In Wolfgang Tillman’s Silver series, we are exposed to yet another example of composing with chaos. The photos themselves are created sans camera and are the result of the interaction between film processing mechanics and the silver nitrate coated paper.  Several substances were used to interact with the paper, including chemicals, salts, algae and light. In this series, Tillman expands the boundaries of the photographic process, taking “accidents” in the development process and using them in a deliberate compositional manner. Here stains from trace chemicals and the titular silver nitrated surface are the elements used to construct images that Tillmans has described as  “Stained, impure, bright, and unstable.”

Works from the Silver family are not only unpredictable, but also volatile in that they are expected to “live on” and change with age.   The works are left with traces of their experimentation intact, potentially leading to further changes in the material, the composition and the image. Even the way the works are mounted, directly to a wall with a particular brand of scotch tape, leads to changes in the work over time.  Some of the works, (most of which are small- to medium-format), have a large-scale photographic double. As the original print is subject to a perpetual evolution, the latter image becomes a documentation of one single moment or state in its life. For Tillmans, each of his Silver works represents the “result of a making” considering a range of human or non-human actors and processes, both expected and surprising. The artist is but one of these agents, his level of intervention varying from one piece to another.

Artists Biographical Infromation:

Born in 1968 in Remscheid, Germany, Wolfgang Tillmans studied at Bournemouth and Poole College of Art and Design in Bournemouth, England, from 1990 to 1992. In 2000, Tillmans was the first photographer and first non-British artist to receive the Turner Prize, an award given annually by Tate in London. The artist received the Kulturpreis der Deutschen Gesellschaft für Photographie, serving as an Artist Trustee on the Board of Tate. He has been a member of the Akademie der Künste, Berlin, since 2012 and was appointed a member of the Royal Academy of Arts, London, in 2013.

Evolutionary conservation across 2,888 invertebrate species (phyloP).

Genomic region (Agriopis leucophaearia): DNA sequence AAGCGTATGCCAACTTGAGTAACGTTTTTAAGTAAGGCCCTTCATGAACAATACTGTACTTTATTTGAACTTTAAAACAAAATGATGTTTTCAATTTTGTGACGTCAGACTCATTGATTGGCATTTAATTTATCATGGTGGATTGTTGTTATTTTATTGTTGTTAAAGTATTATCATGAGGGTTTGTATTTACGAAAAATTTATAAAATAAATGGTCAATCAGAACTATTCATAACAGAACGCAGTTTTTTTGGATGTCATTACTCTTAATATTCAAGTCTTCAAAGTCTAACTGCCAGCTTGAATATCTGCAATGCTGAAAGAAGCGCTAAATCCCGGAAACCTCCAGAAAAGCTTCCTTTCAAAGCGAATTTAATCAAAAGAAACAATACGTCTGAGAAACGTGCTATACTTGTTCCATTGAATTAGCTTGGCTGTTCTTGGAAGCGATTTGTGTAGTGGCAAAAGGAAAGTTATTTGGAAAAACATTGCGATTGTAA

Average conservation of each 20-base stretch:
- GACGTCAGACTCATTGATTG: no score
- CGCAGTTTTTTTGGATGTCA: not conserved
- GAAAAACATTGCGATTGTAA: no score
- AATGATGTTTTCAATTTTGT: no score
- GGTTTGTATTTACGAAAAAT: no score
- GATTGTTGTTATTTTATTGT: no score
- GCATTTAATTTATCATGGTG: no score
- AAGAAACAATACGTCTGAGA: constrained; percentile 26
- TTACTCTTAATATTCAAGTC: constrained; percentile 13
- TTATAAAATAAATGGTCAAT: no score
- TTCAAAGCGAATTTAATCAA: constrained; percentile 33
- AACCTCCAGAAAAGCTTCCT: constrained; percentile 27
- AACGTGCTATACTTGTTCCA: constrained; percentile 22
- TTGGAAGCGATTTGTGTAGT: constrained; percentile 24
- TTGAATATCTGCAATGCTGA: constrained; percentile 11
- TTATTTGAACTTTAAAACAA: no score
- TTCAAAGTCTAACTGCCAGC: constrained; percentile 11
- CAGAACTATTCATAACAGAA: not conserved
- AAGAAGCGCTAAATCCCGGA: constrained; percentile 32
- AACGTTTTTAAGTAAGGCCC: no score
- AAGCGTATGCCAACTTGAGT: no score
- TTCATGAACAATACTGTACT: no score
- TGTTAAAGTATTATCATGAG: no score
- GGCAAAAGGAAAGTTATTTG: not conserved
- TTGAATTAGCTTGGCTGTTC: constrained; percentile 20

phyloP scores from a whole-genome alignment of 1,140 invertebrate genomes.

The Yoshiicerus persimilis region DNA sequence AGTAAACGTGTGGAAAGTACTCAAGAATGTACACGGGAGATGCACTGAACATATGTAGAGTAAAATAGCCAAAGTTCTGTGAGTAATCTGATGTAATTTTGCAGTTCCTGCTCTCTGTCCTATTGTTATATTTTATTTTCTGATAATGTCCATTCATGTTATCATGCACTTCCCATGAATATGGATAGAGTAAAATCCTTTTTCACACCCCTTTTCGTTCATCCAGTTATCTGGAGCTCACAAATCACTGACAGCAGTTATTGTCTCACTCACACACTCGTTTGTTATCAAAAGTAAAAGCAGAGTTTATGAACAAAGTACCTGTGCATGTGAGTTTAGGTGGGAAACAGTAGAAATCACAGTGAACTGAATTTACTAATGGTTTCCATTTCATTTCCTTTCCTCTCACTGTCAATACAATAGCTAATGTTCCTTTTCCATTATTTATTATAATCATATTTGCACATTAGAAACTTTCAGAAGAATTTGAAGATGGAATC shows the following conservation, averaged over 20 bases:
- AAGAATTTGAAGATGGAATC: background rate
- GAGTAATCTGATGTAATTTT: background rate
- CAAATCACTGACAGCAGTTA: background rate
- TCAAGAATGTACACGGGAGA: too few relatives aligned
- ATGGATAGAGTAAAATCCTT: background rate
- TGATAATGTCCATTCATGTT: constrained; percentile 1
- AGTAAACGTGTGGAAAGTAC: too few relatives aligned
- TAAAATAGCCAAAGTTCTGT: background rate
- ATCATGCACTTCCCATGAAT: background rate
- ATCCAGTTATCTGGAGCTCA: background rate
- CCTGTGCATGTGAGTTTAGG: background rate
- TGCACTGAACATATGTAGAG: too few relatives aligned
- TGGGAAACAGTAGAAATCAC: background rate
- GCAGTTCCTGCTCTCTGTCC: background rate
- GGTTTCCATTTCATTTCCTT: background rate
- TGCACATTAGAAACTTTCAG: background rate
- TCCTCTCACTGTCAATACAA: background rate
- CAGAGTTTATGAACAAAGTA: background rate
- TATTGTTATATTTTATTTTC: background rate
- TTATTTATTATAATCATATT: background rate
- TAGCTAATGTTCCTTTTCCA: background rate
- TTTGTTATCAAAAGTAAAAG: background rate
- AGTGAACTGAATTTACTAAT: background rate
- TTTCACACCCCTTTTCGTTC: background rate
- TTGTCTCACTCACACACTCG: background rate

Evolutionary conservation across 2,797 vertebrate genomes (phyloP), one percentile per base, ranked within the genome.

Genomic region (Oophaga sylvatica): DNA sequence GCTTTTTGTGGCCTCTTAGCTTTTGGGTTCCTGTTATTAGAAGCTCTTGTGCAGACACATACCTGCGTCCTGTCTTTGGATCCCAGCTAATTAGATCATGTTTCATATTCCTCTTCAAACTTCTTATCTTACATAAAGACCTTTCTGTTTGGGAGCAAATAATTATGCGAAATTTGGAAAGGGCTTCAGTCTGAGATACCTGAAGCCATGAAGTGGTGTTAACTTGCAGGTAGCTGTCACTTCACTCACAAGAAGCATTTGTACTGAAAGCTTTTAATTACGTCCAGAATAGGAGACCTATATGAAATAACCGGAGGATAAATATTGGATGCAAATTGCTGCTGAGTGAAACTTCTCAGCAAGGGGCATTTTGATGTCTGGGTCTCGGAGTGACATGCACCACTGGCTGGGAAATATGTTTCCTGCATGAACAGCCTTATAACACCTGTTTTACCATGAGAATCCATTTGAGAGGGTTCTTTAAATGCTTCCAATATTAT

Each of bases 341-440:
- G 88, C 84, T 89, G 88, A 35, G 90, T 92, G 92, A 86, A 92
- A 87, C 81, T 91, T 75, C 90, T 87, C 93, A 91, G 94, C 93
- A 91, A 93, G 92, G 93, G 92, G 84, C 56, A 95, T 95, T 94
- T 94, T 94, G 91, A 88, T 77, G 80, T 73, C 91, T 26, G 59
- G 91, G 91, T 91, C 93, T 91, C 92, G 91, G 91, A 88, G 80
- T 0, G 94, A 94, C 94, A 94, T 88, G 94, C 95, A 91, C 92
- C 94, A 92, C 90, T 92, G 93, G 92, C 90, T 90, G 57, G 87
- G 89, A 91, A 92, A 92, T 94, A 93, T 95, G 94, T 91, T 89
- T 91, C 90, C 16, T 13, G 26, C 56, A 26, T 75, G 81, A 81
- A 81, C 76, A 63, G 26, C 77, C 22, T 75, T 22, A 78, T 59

Since the early 1990s, Tillmans’s work has been the subject of prominent solo exhibitions at international institutions including Tate Britain (2003); P.S.1 Contemporary Art Center, Long Island City (2006); Museum of Contemporary Art Chicago (2006), traveling to Hammer Museum, Los Angeles (2006-2007), Hirshhorn Museum and Sculpture Garden, Washington, DC (2007), and Museo Tamayo, Mexico City (2008); Serpentine Gallery, London (2012), which traveled to venues in South America including Museu de Arte Moderna de São Paulo (MAM), Museo de Arte del Banco de la República, Bogotá, Colombia, Museo de Arte de Lima (MALI), Peru, and Museo de Artes Visuales (MAVI), Santiago de Chile; Kunsthalle Zürich (2012), Traveling to Les Rencontres d’Arles in France (2013); Moderna Museet, Stockholm (2013); and The National Museum of Art, Osaka (2015). Also in 2015, Book for Architects, a two-channel video installation, was on view at The Metropolitan Museum of Art, New York. In 2016, a solo show of the artist’s work was hosted by Museu Serralves, Porto.